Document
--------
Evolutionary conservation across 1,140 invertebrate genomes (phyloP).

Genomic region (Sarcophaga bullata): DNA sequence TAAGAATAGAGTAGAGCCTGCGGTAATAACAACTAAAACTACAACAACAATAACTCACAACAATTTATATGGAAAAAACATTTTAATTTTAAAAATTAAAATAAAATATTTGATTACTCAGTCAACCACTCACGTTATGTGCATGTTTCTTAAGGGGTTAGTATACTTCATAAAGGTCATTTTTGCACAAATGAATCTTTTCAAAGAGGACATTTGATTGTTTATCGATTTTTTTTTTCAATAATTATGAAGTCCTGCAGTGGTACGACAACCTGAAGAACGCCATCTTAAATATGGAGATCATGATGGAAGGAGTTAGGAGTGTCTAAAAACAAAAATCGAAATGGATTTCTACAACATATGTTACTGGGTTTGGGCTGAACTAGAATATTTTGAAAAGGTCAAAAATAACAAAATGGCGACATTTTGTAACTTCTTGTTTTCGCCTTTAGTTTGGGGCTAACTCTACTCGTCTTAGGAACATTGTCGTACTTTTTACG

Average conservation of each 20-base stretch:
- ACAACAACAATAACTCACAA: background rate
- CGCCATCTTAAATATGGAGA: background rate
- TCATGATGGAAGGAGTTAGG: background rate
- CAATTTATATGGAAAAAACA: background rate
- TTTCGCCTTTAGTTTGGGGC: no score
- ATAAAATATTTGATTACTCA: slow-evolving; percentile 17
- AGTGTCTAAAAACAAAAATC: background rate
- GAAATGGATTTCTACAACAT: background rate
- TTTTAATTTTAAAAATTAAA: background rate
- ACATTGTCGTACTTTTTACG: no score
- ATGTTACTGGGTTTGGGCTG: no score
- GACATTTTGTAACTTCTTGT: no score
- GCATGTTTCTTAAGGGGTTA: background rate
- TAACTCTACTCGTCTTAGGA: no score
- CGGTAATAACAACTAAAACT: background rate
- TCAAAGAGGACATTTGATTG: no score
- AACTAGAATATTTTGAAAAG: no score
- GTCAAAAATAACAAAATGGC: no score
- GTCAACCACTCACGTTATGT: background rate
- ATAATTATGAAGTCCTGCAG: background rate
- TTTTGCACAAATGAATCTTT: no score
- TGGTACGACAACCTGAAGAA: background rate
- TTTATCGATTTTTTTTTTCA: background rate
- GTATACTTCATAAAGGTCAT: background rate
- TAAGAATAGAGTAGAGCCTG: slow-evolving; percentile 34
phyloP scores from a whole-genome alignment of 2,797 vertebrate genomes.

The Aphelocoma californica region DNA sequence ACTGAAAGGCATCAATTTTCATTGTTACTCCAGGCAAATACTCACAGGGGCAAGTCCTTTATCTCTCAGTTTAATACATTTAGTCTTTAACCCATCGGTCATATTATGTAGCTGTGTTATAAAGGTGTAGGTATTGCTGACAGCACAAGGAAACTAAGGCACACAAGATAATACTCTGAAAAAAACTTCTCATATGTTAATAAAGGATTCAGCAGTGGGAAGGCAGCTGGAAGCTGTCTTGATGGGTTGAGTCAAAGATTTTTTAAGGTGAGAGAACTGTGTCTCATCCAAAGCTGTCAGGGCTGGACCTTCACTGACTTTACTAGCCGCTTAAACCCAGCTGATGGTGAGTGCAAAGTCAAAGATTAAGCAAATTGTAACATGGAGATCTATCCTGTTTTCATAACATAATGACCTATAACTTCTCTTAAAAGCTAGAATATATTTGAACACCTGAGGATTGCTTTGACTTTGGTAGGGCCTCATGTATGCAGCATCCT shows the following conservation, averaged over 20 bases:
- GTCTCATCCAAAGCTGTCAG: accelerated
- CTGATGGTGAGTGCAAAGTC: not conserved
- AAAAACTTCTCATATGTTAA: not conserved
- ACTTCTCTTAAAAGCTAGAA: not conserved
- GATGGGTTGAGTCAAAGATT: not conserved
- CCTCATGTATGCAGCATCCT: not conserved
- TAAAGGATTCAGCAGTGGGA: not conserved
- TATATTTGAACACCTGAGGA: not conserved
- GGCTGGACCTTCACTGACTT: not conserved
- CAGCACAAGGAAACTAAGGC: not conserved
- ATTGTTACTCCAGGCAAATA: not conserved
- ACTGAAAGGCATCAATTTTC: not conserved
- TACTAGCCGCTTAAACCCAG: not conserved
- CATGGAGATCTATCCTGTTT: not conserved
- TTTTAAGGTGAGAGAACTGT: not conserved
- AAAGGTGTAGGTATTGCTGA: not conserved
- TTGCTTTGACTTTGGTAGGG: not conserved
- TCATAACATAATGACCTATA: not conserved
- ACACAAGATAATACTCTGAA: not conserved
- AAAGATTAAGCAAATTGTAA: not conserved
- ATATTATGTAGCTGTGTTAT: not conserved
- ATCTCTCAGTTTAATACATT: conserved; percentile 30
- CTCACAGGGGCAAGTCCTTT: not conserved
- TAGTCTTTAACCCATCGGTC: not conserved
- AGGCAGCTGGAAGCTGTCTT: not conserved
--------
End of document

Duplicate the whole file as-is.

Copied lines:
Evolutionary conservation across 1,140 invertebrate genomes (phyloP).

Genomic region (Sarcophaga bullata): DNA sequence TAAGAATAGAGTAGAGCCTGCGGTAATAACAACTAAAACTACAACAACAATAACTCACAACAATTTATATGGAAAAAACATTTTAATTTTAAAAATTAAAATAAAATATTTGATTACTCAGTCAACCACTCACGTTATGTGCATGTTTCTTAAGGGGTTAGTATACTTCATAAAGGTCATTTTTGCACAAATGAATCTTTTCAAAGAGGACATTTGATTGTTTATCGATTTTTTTTTTCAATAATTATGAAGTCCTGCAGTGGTACGACAACCTGAAGAACGCCATCTTAAATATGGAGATCATGATGGAAGGAGTTAGGAGTGTCTAAAAACAAAAATCGAAATGGATTTCTACAACATATGTTACTGGGTTTGGGCTGAACTAGAATATTTTGAAAAGGTCAAAAATAACAAAATGGCGACATTTTGTAACTTCTTGTTTTCGCCTTTAGTTTGGGGCTAACTCTACTCGTCTTAGGAACATTGTCGTACTTTTTACG

Average conservation of each 20-base stretch:
- ACAACAACAATAACTCACAA: background rate
- CGCCATCTTAAATATGGAGA: background rate
- TCATGATGGAAGGAGTTAGG: background rate
- CAATTTATATGGAAAAAACA: background rate
- TTTCGCCTTTAGTTTGGGGC: no score
- ATAAAATATTTGATTACTCA: slow-evolving; percentile 17
- AGTGTCTAAAAACAAAAATC: background rate
- GAAATGGATTTCTACAACAT: background rate
- TTTTAATTTTAAAAATTAAA: background rate
- ACATTGTCGTACTTTTTACG: no score
- ATGTTACTGGGTTTGGGCTG: no score
- GACATTTTGTAACTTCTTGT: no score
- GCATGTTTCTTAAGGGGTTA: background rate
- TAACTCTACTCGTCTTAGGA: no score
- CGGTAATAACAACTAAAACT: background rate
- TCAAAGAGGACATTTGATTG: no score
- AACTAGAATATTTTGAAAAG: no score
- GTCAAAAATAACAAAATGGC: no score
- GTCAACCACTCACGTTATGT: background rate
- ATAATTATGAAGTCCTGCAG: background rate
- TTTTGCACAAATGAATCTTT: no score
- TGGTACGACAACCTGAAGAA: background rate
- TTTATCGATTTTTTTTTTCA: background rate
- GTATACTTCATAAAGGTCAT: background rate
- TAAGAATAGAGTAGAGCCTG: slow-evolving; percentile 34
phyloP scores from a whole-genome alignment of 2,797 vertebrate genomes.

The Aphelocoma californica region DNA sequence ACTGAAAGGCATCAATTTTCATTGTTACTCCAGGCAAATACTCACAGGGGCAAGTCCTTTATCTCTCAGTTTAATACATTTAGTCTTTAACCCATCGGTCATATTATGTAGCTGTGTTATAAAGGTGTAGGTATTGCTGACAGCACAAGGAAACTAAGGCACACAAGATAATACTCTGAAAAAAACTTCTCATATGTTAATAAAGGATTCAGCAGTGGGAAGGCAGCTGGAAGCTGTCTTGATGGGTTGAGTCAAAGATTTTTTAAGGTGAGAGAACTGTGTCTCATCCAAAGCTGTCAGGGCTGGACCTTCACTGACTTTACTAGCCGCTTAAACCCAGCTGATGGTGAGTGCAAAGTCAAAGATTAAGCAAATTGTAACATGGAGATCTATCCTGTTTTCATAACATAATGACCTATAACTTCTCTTAAAAGCTAGAATATATTTGAACACCTGAGGATTGCTTTGACTTTGGTAGGGCCTCATGTATGCAGCATCCT shows the following conservation, averaged over 20 bases:
- GTCTCATCCAAAGCTGTCAG: accelerated
- CTGATGGTGAGTGCAAAGTC: not conserved
- AAAAACTTCTCATATGTTAA: not conserved
- ACTTCTCTTAAAAGCTAGAA: not conserved
- GATGGGTTGAGTCAAAGATT: not conserved
- CCTCATGTATGCAGCATCCT: not conserved
- TAAAGGATTCAGCAGTGGGA: not conserved
- TATATTTGAACACCTGAGGA: not conserved
- GGCTGGACCTTCACTGACTT: not conserved
- CAGCACAAGGAAACTAAGGC: not conserved
- ATTGTTACTCCAGGCAAATA: not conserved
- ACTGAAAGGCATCAATTTTC: not conserved
- TACTAGCCGCTTAAACCCAG: not conserved
- CATGGAGATCTATCCTGTTT: not conserved
- TTTTAAGGTGAGAGAACTGT: not conserved
- AAAGGTGTAGGTATTGCTGA: not conserved
- TTGCTTTGACTTTGGTAGGG: not conserved
- TCATAACATAATGACCTATA: not conserved
- ACACAAGATAATACTCTGAA: not conserved
- AAAGATTAAGCAAATTGTAA: not conserved
- ATATTATGTAGCTGTGTTAT: not conserved
- ATCTCTCAGTTTAATACATT: conserved; percentile 30
- CTCACAGGGGCAAGTCCTTT: not conserved
- TAGTCTTTAACCCATCGGTC: not conserved
- AGGCAGCTGGAAGCTGTCTT: not conserved